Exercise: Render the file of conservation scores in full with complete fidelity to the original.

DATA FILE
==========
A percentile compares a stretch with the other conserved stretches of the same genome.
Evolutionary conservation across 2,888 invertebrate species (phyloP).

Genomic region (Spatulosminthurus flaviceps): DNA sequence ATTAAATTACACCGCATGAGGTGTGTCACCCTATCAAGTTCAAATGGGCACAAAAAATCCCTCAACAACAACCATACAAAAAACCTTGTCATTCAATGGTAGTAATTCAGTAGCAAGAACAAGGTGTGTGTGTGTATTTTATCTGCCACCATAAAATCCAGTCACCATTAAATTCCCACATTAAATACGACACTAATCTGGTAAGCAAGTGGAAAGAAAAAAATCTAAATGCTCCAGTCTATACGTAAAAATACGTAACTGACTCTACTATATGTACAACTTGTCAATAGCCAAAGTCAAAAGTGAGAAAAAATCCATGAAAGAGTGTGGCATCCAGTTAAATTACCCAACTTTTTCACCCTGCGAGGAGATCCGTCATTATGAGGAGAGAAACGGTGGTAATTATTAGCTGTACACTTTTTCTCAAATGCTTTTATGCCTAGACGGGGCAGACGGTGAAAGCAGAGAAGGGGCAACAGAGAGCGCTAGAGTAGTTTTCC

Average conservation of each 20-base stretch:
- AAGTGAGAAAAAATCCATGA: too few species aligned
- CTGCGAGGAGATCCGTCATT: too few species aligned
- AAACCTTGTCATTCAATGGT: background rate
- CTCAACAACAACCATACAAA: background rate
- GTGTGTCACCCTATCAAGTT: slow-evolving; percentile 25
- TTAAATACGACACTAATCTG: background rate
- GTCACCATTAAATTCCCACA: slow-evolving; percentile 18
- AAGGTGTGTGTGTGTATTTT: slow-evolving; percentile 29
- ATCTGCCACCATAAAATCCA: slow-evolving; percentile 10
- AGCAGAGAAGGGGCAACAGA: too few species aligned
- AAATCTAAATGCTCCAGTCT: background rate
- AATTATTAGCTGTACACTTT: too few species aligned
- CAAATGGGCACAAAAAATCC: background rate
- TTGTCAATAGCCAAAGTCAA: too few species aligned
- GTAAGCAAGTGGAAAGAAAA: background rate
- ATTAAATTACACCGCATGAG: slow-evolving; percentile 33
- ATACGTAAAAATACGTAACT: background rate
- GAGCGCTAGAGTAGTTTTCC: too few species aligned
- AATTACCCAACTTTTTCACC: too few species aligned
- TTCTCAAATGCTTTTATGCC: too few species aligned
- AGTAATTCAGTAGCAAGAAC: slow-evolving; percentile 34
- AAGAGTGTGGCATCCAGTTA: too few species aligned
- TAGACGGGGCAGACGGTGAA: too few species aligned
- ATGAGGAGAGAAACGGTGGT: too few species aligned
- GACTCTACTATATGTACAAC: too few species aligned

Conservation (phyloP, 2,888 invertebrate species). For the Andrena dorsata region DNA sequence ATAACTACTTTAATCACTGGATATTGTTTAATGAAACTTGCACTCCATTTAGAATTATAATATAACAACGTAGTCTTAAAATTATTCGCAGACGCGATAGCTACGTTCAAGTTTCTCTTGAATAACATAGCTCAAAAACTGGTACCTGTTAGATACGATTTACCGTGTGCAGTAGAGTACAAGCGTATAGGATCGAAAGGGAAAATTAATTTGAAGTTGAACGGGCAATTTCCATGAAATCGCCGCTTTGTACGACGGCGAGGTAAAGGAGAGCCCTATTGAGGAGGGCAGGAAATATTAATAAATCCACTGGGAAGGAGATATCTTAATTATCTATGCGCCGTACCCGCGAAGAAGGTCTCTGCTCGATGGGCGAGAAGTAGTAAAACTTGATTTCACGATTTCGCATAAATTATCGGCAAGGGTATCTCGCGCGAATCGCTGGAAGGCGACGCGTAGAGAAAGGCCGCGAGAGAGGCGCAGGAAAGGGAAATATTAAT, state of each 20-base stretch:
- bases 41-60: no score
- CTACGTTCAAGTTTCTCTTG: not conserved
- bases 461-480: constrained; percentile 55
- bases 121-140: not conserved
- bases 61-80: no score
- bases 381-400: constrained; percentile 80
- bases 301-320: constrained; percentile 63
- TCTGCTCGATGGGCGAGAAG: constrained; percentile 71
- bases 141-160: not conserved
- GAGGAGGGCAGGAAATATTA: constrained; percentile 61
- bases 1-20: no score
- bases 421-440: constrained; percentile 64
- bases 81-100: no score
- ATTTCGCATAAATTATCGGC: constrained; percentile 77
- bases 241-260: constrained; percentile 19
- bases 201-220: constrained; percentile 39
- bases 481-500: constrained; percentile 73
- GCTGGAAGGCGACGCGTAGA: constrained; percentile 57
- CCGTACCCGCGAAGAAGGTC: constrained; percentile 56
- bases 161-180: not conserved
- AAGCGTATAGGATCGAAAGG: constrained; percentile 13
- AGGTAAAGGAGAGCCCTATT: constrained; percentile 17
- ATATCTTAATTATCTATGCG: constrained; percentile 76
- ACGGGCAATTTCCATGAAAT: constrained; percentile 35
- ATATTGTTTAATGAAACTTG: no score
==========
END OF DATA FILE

A percentile compares a stretch with the other conserved stretches of the same genome.
Evolutionary conservation across 2,888 invertebrate species (phyloP).

Genomic region (Spatulosminthurus flaviceps): DNA sequence ATTAAATTACACCGCATGAGGTGTGTCACCCTATCAAGTTCAAATGGGCACAAAAAATCCCTCAACAACAACCATACAAAAAACCTTGTCATTCAATGGTAGTAATTCAGTAGCAAGAACAAGGTGTGTGTGTGTATTTTATCTGCCACCATAAAATCCAGTCACCATTAAATTCCCACATTAAATACGACACTAATCTGGTAAGCAAGTGGAAAGAAAAAAATCTAAATGCTCCAGTCTATACGTAAAAATACGTAACTGACTCTACTATATGTACAACTTGTCAATAGCCAAAGTCAAAAGTGAGAAAAAATCCATGAAAGAGTGTGGCATCCAGTTAAATTACCCAACTTTTTCACCCTGCGAGGAGATCCGTCATTATGAGGAGAGAAACGGTGGTAATTATTAGCTGTACACTTTTTCTCAAATGCTTTTATGCCTAGACGGGGCAGACGGTGAAAGCAGAGAAGGGGCAACAGAGAGCGCTAGAGTAGTTTTCC

Average conservation of each 20-base stretch:
- AAGTGAGAAAAAATCCATGA: too few species aligned
- CTGCGAGGAGATCCGTCATT: too few species aligned
- AAACCTTGTCATTCAATGGT: background rate
- CTCAACAACAACCATACAAA: background rate
- GTGTGTCACCCTATCAAGTT: slow-evolving; percentile 25
- TTAAATACGACACTAATCTG: background rate
- GTCACCATTAAATTCCCACA: slow-evolving; percentile 18
- AAGGTGTGTGTGTGTATTTT: slow-evolving; percentile 29
- ATCTGCCACCATAAAATCCA: slow-evolving; percentile 10
- AGCAGAGAAGGGGCAACAGA: too few species aligned
- AAATCTAAATGCTCCAGTCT: background rate
- AATTATTAGCTGTACACTTT: too few species aligned
- CAAATGGGCACAAAAAATCC: background rate
- TTGTCAATAGCCAAAGTCAA: too few species aligned
- GTAAGCAAGTGGAAAGAAAA: background rate
- ATTAAATTACACCGCATGAG: slow-evolving; percentile 33
- ATACGTAAAAATACGTAACT: background rate
- GAGCGCTAGAGTAGTTTTCC: too few species aligned
- AATTACCCAACTTTTTCACC: too few species aligned
- TTCTCAAATGCTTTTATGCC: too few species aligned
- AGTAATTCAGTAGCAAGAAC: slow-evolving; percentile 34
- AAGAGTGTGGCATCCAGTTA: too few species aligned
- TAGACGGGGCAGACGGTGAA: too few species aligned
- ATGAGGAGAGAAACGGTGGT: too few species aligned
- GACTCTACTATATGTACAAC: too few species aligned

Conservation (phyloP, 2,888 invertebrate species). For the Andrena dorsata region DNA sequence ATAACTACTTTAATCACTGGATATTGTTTAATGAAACTTGCACTCCATTTAGAATTATAATATAACAACGTAGTCTTAAAATTATTCGCAGACGCGATAGCTACGTTCAAGTTTCTCTTGAATAACATAGCTCAAAAACTGGTACCTGTTAGATACGATTTACCGTGTGCAGTAGAGTACAAGCGTATAGGATCGAAAGGGAAAATTAATTTGAAGTTGAACGGGCAATTTCCATGAAATCGCCGCTTTGTACGACGGCGAGGTAAAGGAGAGCCCTATTGAGGAGGGCAGGAAATATTAATAAATCCACTGGGAAGGAGATATCTTAATTATCTATGCGCCGTACCCGCGAAGAAGGTCTCTGCTCGATGGGCGAGAAGTAGTAAAACTTGATTTCACGATTTCGCATAAATTATCGGCAAGGGTATCTCGCGCGAATCGCTGGAAGGCGACGCGTAGAGAAAGGCCGCGAGAGAGGCGCAGGAAAGGGAAATATTAAT, state of each 20-base stretch:
- bases 41-60: no score
- CTACGTTCAAGTTTCTCTTG: not conserved
- bases 461-480: constrained; percentile 55
- bases 121-140: not conserved
- bases 61-80: no score
- bases 381-400: constrained; percentile 80
- bases 301-320: constrained; percentile 63
- TCTGCTCGATGGGCGAGAAG: constrained; percentile 71
- bases 141-160: not conserved
- GAGGAGGGCAGGAAATATTA: constrained; percentile 61
- bases 1-20: no score
- bases 421-440: constrained; percentile 64
- bases 81-100: no score
- ATTTCGCATAAATTATCGGC: constrained; percentile 77
- bases 241-260: constrained; percentile 19
- bases 201-220: constrained; percentile 39
- bases 481-500: constrained; percentile 73
- GCTGGAAGGCGACGCGTAGA: constrained; percentile 57
- CCGTACCCGCGAAGAAGGTC: constrained; percentile 56
- bases 161-180: not conserved
- AAGCGTATAGGATCGAAAGG: constrained; percentile 13
- AGGTAAAGGAGAGCCCTATT: constrained; percentile 17
- ATATCTTAATTATCTATGCG: constrained; percentile 76
- ACGGGCAATTTCCATGAAAT: constrained; percentile 35
- ATATTGTTTAATGAAACTTG: no score